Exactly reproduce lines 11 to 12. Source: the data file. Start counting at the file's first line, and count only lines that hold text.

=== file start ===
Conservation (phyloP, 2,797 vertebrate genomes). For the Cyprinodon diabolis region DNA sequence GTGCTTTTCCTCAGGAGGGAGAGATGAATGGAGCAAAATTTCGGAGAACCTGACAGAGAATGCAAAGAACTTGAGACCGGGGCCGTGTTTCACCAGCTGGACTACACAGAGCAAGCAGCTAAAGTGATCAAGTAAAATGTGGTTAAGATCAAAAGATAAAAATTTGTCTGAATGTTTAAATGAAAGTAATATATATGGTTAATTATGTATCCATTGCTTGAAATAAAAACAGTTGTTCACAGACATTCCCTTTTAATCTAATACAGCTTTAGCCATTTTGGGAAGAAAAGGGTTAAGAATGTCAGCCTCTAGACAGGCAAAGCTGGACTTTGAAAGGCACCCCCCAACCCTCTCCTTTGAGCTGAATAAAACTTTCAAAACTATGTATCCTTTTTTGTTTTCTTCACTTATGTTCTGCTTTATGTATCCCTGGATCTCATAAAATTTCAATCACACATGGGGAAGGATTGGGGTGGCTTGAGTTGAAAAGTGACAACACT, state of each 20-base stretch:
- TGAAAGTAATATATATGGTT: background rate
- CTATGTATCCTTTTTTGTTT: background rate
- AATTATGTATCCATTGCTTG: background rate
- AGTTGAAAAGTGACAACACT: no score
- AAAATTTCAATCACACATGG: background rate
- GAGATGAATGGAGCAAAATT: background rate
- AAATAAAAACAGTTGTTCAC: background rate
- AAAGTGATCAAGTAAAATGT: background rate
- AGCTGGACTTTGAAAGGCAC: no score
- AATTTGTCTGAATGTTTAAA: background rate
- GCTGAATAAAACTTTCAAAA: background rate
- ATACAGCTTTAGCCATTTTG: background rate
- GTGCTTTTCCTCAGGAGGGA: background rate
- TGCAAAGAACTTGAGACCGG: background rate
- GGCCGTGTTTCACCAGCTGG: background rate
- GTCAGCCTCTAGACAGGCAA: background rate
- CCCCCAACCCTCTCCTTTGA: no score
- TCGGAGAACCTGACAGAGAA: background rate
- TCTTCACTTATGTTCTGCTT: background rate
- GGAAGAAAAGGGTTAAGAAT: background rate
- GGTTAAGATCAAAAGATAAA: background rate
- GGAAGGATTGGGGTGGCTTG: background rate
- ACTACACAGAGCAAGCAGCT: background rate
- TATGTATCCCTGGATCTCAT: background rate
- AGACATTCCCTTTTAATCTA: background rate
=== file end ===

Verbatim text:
- AATTTGTCTGAATGTTTAAA: background rate
- GCTGAATAAAACTTTCAAAA: background rate